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World Health Organization Reports Israel’s Obstruction of Health Care in Palestine


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The World Health Organization has warned of the increasing obstacles imposed by Israel to health care in the occupied West Bank and the besieged Gaza Strip.

The report, titled “The Right to Health,” found a significant number of cases in the years 2019-2021 in which security restrictions delayed or prevented Palestinians in the two separate areas from receiving medical care.

It called on Israel to “end the arbitrary delays and denial of permits to Palestinian patients” throughout the occupied West Bank and Gaza Strip.

Only 65% ​​of patients’ requests in Gaza to leave the coastal enclave have been approved by Israel, the World Health Organization said, while ambulances face an average wait time of 68 minutes at the Erez crossing between Israel and Gaza.

The Coordination Committee of the Israeli Defense Ministry, which oversees civilian affairs in the occupied territories, did not immediately respond to a request for comment on the report.

Israel has occupied the West Bank since the Six-Day War in 1967. Gaza is under an Israeli blockade that strictly controls the passage of people and goods.

Israel applies a strict permit regime for Palestinians seeking to leave the territories to access health care.

The World Health Organization expressed concern about 385 interrogations by Israeli security forces of patients and their companions who left the Gaza Strip in the reporting period.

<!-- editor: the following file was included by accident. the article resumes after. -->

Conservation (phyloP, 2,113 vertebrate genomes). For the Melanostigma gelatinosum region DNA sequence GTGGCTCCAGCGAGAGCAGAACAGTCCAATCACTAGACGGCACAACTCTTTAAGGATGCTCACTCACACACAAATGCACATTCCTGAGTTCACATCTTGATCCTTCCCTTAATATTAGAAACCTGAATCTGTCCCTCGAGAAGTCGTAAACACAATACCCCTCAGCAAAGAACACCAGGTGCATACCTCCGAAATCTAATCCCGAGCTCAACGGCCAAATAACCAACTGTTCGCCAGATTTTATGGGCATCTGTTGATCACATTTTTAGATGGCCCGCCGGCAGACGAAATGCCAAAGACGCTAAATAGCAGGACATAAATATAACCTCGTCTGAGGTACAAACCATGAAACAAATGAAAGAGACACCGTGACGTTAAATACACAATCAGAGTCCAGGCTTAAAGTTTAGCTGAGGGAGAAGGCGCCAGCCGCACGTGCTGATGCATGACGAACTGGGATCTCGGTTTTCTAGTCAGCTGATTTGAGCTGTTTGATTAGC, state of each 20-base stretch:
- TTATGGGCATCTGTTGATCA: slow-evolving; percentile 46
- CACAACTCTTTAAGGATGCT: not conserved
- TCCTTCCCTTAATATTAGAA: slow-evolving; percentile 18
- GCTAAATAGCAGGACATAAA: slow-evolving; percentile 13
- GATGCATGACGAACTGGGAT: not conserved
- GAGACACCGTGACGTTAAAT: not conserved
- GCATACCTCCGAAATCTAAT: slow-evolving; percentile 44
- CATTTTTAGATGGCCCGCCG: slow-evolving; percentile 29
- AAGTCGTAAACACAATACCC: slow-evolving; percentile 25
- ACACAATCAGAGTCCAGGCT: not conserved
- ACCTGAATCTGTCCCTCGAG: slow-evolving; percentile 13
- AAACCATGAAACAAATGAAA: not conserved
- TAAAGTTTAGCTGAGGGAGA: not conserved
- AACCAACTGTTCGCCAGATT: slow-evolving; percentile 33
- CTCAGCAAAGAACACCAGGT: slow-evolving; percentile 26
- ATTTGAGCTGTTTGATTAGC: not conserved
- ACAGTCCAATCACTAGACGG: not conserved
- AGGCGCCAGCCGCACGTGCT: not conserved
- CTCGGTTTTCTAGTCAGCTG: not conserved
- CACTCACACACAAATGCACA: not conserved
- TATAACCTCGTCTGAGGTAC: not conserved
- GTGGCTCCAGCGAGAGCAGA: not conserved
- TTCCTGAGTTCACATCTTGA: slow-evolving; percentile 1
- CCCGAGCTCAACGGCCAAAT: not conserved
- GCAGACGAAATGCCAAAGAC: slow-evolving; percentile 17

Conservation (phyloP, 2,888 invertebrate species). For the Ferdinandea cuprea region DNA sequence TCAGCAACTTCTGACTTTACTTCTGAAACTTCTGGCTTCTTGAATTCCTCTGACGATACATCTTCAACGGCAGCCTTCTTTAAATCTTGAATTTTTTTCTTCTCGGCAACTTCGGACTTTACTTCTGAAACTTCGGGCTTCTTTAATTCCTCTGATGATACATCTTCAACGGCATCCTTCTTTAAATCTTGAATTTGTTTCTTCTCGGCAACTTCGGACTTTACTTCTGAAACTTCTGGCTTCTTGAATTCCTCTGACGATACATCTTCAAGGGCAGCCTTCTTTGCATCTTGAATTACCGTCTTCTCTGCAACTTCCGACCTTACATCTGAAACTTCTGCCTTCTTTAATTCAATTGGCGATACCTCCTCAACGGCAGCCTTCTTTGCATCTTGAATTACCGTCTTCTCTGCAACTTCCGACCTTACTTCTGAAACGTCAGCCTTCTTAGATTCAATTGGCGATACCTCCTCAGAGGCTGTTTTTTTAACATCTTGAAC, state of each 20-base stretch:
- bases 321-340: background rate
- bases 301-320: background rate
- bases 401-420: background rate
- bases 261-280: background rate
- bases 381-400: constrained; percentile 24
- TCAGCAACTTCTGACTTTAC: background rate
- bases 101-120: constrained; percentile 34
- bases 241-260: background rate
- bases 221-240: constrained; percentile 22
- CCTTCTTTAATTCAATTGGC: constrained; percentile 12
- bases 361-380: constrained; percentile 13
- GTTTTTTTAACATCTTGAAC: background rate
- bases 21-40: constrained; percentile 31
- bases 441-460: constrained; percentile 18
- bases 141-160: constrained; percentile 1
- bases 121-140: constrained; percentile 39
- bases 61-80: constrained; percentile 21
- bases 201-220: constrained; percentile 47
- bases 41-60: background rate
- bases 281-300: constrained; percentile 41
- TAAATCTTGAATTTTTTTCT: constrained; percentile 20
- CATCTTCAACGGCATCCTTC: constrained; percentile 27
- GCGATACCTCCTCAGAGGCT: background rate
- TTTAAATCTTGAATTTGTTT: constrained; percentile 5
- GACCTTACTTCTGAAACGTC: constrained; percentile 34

The report said that ambulances often cannot pass checkpoints, and thus the transfer of patients from Palestinian ambulances to Israeli ambulances can be delayed.

It also called on Israel to “facilitate the entry of all essential medicines and medical supplies” into the impoverished Gaza Strip.

Israel prohibits the transfer of goods into Gaza that it deems could be used for military purposes, as part of a blockade it has imposed since Hamas took power in 2007.

A large number of medical supplies, such as spare parts for x-ray machines and CT scanners, fall into the dual-use category, causing a shortage in hospitals in Gaza.

About 2.9 million Palestinians live in the West Bank and about 2.3 million in Gaza.

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